Rizk highlights the importance of ongoing talks between Beirut and Damascus on rationalizing Lebanese-Syrian relations. He hints that a blueprint for a common market is being readied. A trailblazing project that would allow finishing in Lebanon of ready-made garments begun in Syrian plants is imminent, the minister suggests: Syria produces 700,000 tons of cotton and cotton thread a year. The two countries' combined population of 15 million would be a substantial economic force in the region, Rizk adds.
Syria's oil and gas wealth could also prove useful to Lebanon, the minister says. For example, gas-or oil-fired power plants could be built in North Lebanon as part of a Lebanese-Syrian-Jordanian grid, he explains.
Saidi at the Bank of Lebanon also notes the complementarity of the Lebanese and Syrian economies, underlining prospects for increased specialization in each. Syria's agricultural production, in his view, could be an input for agro-industrial and food processing facilities in the Bekaa Valley and North Lebanon. Saidi also sees scope for Syrian crude oil in Lebanon's refineries, and for Syrian natural gas in power stations feeding both countries. In addition, Lebanon's tourist-industry experience could prove of value to Syria in its efforts to build up its own, still underdeveloped, tourism potential.
Saidi predicts that "under the appropriate conditions," Beirut could develop once again into a regional capital market, providing market-related services, channeling funds, and functioning as a trading link for emerging stock markets in Jordan, Kuwait and Saudi Arabia, as well as Syria.
As Middle East peace prospects improve, Saidi believes, so do chances for multinational trade, aid and development packages, to help the countries of the region retool their economies for peace and to fund regional projects in such key sectors as water, transport, communications and power. Lebanon, he adds, "can and should play a pivotal role in designing and identifying the objectives of such a regional plan."
Lebanon's export potential, including agriculture, was badly damaged during the war, with losses put at $600 million; 50 percent of the country's cold-storage capacity was knocked out, 15,000 hectares (37,000 acres) of forest gutted by shellfire, animal stocks were depleted, and irrigation systems were put out of action.
Agriculture gets a combined $435 million in Horizon 2002, but only $18.5 million is being disbursed in year one, mostly for irrigation projects, with an eye on nearby export markets where Turkey and other competing countries have made some inroads.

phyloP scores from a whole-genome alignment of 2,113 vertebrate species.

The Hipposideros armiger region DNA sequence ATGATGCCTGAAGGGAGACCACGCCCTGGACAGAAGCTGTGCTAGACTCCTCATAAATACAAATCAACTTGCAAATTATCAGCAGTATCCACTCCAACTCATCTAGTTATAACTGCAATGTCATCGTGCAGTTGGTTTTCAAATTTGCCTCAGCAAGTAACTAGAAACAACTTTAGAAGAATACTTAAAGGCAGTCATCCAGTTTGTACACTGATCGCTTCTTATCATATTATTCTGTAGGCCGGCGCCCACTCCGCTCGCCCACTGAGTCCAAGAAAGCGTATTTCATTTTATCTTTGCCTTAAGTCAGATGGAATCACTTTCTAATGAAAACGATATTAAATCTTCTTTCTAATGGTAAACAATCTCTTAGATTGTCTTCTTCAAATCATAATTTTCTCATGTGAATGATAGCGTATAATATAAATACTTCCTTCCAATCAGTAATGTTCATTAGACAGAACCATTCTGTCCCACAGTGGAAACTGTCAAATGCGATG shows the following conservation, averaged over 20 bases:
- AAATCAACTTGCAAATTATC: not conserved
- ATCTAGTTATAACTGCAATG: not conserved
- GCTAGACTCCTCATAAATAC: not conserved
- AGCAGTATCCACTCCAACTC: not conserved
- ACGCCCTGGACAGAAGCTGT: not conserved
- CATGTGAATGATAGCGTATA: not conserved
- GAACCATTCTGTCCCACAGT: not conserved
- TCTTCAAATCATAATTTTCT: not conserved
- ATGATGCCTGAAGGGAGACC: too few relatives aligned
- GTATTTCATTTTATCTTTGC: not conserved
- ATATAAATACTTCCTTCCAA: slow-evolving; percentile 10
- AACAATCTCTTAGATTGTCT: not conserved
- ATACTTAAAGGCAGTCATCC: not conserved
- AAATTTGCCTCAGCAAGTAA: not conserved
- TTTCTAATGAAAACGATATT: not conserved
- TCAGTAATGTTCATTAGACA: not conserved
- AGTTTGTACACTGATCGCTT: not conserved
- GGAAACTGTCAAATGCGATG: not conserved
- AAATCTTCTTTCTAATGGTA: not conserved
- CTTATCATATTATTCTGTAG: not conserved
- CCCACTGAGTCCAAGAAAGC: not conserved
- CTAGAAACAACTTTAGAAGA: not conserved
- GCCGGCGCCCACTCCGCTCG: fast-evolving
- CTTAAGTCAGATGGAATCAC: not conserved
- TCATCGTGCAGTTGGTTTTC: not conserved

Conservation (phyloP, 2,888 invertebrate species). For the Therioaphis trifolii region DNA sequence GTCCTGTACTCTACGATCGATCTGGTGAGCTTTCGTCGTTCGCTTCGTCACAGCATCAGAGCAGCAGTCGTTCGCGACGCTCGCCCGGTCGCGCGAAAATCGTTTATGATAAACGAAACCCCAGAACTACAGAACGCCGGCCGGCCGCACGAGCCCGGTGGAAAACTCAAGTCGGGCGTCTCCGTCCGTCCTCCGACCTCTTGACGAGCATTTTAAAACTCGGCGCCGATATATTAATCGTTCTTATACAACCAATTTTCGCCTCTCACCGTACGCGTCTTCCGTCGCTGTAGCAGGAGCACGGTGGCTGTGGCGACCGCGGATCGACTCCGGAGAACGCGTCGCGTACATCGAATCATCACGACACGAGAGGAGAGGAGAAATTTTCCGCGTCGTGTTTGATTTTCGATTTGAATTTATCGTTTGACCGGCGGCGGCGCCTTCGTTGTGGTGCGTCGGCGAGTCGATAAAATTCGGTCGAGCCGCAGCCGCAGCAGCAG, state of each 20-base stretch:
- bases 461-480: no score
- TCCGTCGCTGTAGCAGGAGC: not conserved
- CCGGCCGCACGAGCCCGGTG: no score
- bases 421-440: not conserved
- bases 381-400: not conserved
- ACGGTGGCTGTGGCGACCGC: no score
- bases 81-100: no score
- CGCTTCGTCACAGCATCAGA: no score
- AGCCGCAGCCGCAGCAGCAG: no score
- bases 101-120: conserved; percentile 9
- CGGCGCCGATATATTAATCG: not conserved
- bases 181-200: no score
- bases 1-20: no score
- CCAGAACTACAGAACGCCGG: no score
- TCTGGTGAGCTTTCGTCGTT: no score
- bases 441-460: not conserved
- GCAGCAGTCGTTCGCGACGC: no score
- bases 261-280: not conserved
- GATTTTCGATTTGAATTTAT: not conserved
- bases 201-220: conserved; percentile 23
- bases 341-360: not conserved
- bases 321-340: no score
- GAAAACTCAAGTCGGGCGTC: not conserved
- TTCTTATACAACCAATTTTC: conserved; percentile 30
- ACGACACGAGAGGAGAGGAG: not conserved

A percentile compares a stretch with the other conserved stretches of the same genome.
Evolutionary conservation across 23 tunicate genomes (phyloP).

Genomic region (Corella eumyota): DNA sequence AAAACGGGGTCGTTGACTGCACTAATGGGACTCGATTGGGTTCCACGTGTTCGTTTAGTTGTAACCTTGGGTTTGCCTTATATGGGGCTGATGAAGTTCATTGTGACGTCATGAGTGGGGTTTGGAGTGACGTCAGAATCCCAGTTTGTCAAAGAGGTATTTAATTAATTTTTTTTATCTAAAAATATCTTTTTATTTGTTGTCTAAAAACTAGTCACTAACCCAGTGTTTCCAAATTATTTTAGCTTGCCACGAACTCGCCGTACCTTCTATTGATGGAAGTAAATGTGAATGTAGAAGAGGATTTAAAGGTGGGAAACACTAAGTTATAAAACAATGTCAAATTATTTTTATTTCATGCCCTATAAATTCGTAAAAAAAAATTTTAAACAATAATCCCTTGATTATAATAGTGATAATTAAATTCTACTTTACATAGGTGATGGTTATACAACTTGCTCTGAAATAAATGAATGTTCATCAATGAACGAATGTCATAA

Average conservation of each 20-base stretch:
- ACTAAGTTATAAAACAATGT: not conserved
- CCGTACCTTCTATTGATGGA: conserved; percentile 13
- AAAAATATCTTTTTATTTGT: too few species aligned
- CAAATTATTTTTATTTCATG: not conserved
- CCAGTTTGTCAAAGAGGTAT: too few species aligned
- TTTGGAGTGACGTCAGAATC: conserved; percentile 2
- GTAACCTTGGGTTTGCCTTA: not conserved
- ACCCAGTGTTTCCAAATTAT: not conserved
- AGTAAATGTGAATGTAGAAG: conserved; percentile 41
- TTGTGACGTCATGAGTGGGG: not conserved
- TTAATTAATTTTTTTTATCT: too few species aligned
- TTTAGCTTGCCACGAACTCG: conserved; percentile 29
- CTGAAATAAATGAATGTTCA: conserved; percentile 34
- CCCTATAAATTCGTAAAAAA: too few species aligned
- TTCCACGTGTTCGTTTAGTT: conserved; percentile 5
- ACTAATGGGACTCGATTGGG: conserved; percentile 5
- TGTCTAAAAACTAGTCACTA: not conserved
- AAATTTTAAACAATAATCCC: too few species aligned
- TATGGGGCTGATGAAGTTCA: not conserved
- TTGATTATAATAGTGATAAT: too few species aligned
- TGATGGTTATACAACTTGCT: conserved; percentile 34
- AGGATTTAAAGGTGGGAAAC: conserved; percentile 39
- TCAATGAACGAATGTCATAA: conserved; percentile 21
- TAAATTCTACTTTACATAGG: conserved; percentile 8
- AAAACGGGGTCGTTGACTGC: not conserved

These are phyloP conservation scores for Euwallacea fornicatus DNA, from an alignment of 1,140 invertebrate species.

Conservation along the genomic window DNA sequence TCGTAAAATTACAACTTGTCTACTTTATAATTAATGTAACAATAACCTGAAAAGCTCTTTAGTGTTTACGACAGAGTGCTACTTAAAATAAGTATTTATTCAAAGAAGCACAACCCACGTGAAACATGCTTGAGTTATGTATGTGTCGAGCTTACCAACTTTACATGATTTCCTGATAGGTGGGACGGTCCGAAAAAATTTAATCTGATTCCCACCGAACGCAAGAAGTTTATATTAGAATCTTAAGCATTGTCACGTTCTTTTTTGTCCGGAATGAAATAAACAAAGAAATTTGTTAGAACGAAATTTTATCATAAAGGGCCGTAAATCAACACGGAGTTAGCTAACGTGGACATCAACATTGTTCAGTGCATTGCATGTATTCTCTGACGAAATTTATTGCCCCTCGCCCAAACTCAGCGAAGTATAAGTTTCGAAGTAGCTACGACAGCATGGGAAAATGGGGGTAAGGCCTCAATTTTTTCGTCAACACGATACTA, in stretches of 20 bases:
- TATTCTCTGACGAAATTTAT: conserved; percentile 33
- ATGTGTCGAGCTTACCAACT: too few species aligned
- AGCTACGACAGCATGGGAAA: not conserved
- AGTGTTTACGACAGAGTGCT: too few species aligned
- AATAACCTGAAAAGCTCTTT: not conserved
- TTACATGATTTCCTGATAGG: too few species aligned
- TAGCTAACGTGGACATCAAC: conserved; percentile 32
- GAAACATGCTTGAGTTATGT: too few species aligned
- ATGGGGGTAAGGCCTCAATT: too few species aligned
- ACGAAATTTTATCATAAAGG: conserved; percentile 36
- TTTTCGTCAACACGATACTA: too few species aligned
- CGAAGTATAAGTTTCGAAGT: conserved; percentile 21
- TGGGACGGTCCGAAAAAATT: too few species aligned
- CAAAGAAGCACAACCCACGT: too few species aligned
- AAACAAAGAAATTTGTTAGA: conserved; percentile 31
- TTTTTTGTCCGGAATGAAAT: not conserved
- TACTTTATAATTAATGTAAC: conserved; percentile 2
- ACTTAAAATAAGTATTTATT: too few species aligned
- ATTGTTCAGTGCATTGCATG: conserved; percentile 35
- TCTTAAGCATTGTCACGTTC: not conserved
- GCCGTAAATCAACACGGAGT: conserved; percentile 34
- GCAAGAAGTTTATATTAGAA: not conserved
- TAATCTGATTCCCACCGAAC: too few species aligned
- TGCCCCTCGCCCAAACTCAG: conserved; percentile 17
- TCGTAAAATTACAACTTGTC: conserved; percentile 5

In light of the unique historical importance of Beirut, it was reassuring to hear from Dr. Helga Seeden, archeologist at the American University of Beirut (AUB) that she is convinced the city's architectural and archeological treasures will be well cared for during the 20-year restoration period. "If we can save 50 percent, it'll be fine, "says Seeden.
Solidere Director-General Nasr Riad Shama'a says his firm might do even better than that, thanks to an updated inventory of historic buildings which boosts the number to almost 300 in the city's historic core. Everyone is determined not only to respect the past but also, if possible, to enhance it, he asserts. "What we uncover here during reconstruction could be an even greater revelation of the true wealth of Beirut's long past."
AUB, with powerful support from the British Museum and other institutions, and a team of two British and three French archeologists, has identified seven areas for digging, starting this spring. "We'll follow the bulldozers," Seeden vows.
A new model of the reconstructed downtown area has been prepared, taking all these factors into account. Wandering today through the ruined suqs, squares and streets that everyone who has lived in Beirut knew and loved, it is hard not to catch the excitement of what might be uncovered, and of a splendid new agora about to rise from the ashes of the old.
Quality and beauty are the accents, as Shama'a reveals details of an international competition to design Beirut's future suqs and waterfront areas in the $2.3-to-$3 billion program.
Solidere's own status was finally settled in late summer of 1993, and with the basic square-meter costs of reconstruction now determined, a work start-up is imminent. Under the company’s statutes, property-rights holders in the downtown area —owners, tenants or leaseholders—can convert the value of their assets into Solidere shares. Understandably, not all potential shareholders are happy with the value assigned to their assets in the central district, but letters of intent for share purchases worth close to $700 million are in hand. So far the split between Lebanese and non-Lebanese shareholders—the latter predominantly Arab—is said to be about 50-50; no one person or group is permitted to acquire more than a 10-percent stake in Solidere.
The government's role is to ensure fairness in the land transactions and evaluations and see to the smooth running of the project, which will build 35 kilometers (22 miles) of roads, install 56,000 direct phone lines, and use 800,000 tons of reinforcing steel and 2.2 million cubic meters (2.9 million cubic yards) of concrete to build 4.4 million square meters (47 million square feet) of mixed office, residential and administrative space, including a 40-story World Trade Center. Also planned are a national library, exhibition center and opera house.
Naturally, the CDR's 10-year plan and Solidere's huge program require certain guarantees for investors, something that the Hariri government has dealt with through a completely revamped and enlarged national guarantee organization.